co-operate on numerous occasions and each time tries to run to the booth
    to destroy whatever is on that machine.
    Eventually, 2 more gardai arrive and he's cuffed and brought out, crying
    like a little girl claiming police brutality (which is untrue, they
    would probably never have even formally arrested him if he hadn't
    attempted to run). Detective 1 was explaining to me how it's extremely
    difficult to restrain someone without hurting them. They could have had
    him subdued in about 10 seconds flat, but there have been instances in
    the past where a few gardai in this country have caused quite a bit of
    controversy with their liberal application of force. So this eyewitness
    applauds the superb work done by these gardai in a very difficult
    situation. 10 minutes of struggling with someone is pretty tough work.
    So he's carted off in a car back to the local station., where he'll get
    a cozy cell. Myself and detective 1 take a look at the equipment he
    had... A "mentor" network card (based on the cameo chipset), a badly
    chewed (but fairly undamaged looking) USB memory stick and a bulky
    laptop running Windows XP. Open on the screen is MS Word with the exact
    text of our beloved email and some bulk email program (the icon had a
    yellow background with a black @ symbol). His phone is ringing in his
    coat constantly. One of his many guests from his previous visit must
    want to talk to him.
    At one point, 3 guys who would appear to be of similar ethnic background
    want to come into the room where Michelle was working. They are told we
    are closed due to a technical problem. They were friendly and understood
    the situation and departed quickly enough.
    Some guys from the computer crime unit turn up, 3 of them. We have a
    good chat about what evidence I have on the guy. We look through my tcp
    trace, they same happy enough with what's there. They ask if I managed
    to sniff any other traffic, http and so forth. They're really hoping
    that they can get his email password, so with appropriate judicial
    permission (I assume) they can take a look at who has been mailing him.
    Yahoo are apparantly extremely uncooperative in this area. He seemed to
    be using a mail.com address as well. Proof that he is intending on
    scamming people out of money is what the gardai need. I'm not sure if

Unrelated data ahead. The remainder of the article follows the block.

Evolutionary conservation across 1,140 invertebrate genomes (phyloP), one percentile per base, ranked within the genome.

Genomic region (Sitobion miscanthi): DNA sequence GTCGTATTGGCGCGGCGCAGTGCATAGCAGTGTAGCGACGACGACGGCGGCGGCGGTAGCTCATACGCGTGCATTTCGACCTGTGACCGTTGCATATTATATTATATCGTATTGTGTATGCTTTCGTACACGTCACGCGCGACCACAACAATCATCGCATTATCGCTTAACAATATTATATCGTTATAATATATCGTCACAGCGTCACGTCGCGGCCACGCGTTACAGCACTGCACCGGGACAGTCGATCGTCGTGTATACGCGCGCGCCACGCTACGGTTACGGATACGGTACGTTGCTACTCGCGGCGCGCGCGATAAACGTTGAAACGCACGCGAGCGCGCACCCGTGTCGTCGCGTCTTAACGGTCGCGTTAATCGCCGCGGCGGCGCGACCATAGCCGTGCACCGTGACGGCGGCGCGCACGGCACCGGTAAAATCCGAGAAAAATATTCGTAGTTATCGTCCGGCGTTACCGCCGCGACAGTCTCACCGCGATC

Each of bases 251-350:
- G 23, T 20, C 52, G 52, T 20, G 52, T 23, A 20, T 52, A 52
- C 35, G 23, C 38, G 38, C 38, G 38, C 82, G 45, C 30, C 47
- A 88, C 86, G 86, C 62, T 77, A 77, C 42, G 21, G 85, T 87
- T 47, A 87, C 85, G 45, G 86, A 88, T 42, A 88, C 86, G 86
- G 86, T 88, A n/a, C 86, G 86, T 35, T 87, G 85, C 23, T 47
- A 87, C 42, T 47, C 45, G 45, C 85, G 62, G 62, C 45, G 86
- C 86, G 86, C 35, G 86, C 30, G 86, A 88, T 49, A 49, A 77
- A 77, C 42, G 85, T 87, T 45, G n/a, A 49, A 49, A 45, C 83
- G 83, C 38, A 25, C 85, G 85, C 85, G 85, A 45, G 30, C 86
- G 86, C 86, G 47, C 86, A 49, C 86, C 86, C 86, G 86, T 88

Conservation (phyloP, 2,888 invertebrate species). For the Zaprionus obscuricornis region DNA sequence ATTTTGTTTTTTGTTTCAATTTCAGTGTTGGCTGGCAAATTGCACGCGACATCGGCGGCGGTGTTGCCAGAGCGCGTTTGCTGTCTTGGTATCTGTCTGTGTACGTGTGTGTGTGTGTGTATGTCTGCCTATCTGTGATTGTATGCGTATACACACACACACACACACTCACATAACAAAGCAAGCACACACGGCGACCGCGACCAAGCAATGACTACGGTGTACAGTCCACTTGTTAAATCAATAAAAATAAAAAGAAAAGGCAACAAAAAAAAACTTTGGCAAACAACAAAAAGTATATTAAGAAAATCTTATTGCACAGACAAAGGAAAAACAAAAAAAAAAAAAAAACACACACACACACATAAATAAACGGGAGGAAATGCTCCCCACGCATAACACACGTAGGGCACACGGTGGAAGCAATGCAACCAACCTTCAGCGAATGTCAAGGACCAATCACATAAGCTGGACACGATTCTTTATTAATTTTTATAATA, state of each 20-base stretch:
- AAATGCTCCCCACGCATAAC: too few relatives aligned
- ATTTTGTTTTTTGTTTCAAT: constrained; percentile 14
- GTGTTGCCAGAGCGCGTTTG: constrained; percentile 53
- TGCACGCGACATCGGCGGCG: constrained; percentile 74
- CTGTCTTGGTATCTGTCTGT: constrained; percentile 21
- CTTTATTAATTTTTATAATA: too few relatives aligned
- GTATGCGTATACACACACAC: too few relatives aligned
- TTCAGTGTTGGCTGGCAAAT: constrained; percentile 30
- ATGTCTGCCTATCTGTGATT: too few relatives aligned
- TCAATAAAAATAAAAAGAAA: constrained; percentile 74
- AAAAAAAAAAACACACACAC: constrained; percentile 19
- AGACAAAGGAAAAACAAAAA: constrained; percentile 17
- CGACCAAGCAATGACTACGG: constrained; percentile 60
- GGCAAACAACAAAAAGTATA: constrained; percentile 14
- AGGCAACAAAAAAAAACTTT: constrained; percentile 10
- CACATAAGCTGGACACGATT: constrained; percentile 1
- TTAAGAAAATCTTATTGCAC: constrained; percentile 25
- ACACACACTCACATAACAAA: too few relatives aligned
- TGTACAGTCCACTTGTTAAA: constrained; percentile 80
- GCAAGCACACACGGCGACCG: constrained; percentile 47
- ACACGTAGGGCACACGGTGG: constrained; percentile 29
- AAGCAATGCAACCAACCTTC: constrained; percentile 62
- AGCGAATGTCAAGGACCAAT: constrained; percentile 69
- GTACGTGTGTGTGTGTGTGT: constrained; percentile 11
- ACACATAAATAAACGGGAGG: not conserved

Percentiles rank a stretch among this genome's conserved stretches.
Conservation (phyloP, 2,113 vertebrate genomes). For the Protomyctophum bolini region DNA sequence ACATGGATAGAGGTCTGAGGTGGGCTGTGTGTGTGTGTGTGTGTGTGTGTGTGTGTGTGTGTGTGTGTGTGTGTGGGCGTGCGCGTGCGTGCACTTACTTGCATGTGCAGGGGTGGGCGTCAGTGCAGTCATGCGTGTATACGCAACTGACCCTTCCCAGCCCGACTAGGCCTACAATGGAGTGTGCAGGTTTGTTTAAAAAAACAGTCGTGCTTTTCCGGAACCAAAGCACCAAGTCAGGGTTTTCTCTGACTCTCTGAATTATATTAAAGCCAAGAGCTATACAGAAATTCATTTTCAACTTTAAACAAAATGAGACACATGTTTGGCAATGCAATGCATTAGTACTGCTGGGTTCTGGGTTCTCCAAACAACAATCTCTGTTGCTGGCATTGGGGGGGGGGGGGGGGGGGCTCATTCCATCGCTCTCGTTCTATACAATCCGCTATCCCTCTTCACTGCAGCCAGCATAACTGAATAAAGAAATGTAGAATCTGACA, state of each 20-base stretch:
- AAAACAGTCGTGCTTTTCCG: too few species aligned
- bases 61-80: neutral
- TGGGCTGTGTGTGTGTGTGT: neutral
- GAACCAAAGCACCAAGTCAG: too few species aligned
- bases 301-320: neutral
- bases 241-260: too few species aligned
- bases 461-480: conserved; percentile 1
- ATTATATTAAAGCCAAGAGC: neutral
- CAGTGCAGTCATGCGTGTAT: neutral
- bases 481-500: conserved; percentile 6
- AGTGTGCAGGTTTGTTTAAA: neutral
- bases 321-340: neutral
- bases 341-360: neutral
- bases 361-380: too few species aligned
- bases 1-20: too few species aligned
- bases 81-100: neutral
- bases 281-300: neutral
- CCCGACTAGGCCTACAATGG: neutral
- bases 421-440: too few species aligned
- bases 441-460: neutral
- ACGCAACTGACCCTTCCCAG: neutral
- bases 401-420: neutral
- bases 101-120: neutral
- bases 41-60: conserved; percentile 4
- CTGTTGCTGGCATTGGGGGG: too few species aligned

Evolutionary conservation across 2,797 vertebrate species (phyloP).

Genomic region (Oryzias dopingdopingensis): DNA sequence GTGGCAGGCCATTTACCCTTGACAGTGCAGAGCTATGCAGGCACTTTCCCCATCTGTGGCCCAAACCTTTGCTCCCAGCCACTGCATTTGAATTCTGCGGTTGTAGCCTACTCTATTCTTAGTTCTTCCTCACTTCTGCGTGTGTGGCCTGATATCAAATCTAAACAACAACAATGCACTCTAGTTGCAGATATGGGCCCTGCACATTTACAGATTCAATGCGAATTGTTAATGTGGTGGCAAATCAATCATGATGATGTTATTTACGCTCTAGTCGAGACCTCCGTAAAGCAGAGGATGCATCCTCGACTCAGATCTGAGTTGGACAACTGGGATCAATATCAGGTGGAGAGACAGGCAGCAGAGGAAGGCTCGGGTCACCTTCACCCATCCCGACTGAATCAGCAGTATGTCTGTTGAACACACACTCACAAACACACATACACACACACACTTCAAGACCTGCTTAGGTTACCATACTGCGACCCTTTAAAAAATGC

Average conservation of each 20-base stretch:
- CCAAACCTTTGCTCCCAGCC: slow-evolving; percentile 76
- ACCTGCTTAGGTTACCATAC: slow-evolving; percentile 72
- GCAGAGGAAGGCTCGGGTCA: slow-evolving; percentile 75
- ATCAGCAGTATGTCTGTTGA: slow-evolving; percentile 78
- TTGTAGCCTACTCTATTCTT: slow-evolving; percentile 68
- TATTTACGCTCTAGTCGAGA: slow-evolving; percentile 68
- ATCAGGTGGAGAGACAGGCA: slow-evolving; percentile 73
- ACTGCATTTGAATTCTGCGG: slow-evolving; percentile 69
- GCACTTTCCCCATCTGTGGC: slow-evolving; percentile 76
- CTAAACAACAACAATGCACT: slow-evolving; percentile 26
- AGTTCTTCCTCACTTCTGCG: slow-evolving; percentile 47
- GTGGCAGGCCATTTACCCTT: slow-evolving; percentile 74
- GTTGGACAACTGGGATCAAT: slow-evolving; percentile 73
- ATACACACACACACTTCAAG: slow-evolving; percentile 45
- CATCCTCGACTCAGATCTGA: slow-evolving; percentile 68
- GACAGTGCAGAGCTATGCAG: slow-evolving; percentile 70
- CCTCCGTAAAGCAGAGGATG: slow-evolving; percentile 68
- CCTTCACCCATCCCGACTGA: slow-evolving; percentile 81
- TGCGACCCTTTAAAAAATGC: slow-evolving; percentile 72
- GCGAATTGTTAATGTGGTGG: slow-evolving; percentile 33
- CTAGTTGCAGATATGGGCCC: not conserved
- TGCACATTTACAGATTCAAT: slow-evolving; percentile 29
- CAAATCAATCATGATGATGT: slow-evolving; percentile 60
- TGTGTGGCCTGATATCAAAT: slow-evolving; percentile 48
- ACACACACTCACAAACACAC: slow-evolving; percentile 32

it's illegal to pretend to be someone you aren't and offer a stranger
    money that you don't have. I'm guessing that with the tcpdump I gave
    them, their technicians will be able to get something out of it. I'm
    more interested in the contents of that USB stick.
    So anyway, that's my tale. Michelle has been charged with assault (he
    tore off detective 1's wrist watch) and is claiming that he can't speak
    any English. Given the potential scale of the scamming operation,
    detective 1 reckoned that they'd probably end up handing the evidence
    over to interpol or whoever works in Quantico (that's the FBI, right?).
    What have I learned? Firstly, digging up evidence on criminals is an
    exciting activity. Secondly, if you're an absentee sysadmin for an
    Internet cafe, transperantly proxy as much traffic as you can. The logs
    will prove useful if you are trying to track an abuser's traffic 24
    hours after they have left. I was lucky in this respect, I was proxying
    smtp and http to postfix and squid. The added headers in the mails makes
    things easier to track. Thirdly, there doesn't seem to be sufficient
    clarity among those employed in law enforcement concerning the
    legalities of spam. Hell, I don't know what the laws regarding this sort
    of thing are. I just know it sucks. Finally, it's a bit out there, but
    the gardai should forge closer links with the research community Among
    us, we have a whole lot of knowledge of just about every issue under the
    sun. We're mostly idealists, and those ideals include a spam-free
    Internet. And heck, we're cheap!
    Hope that provided some amusement. Forward it on to anyone who is
    interested. Really. I want to see it on the front page of slashdot and
    el reg within a week. And yes it really happened.
    ----- End forwarded message -----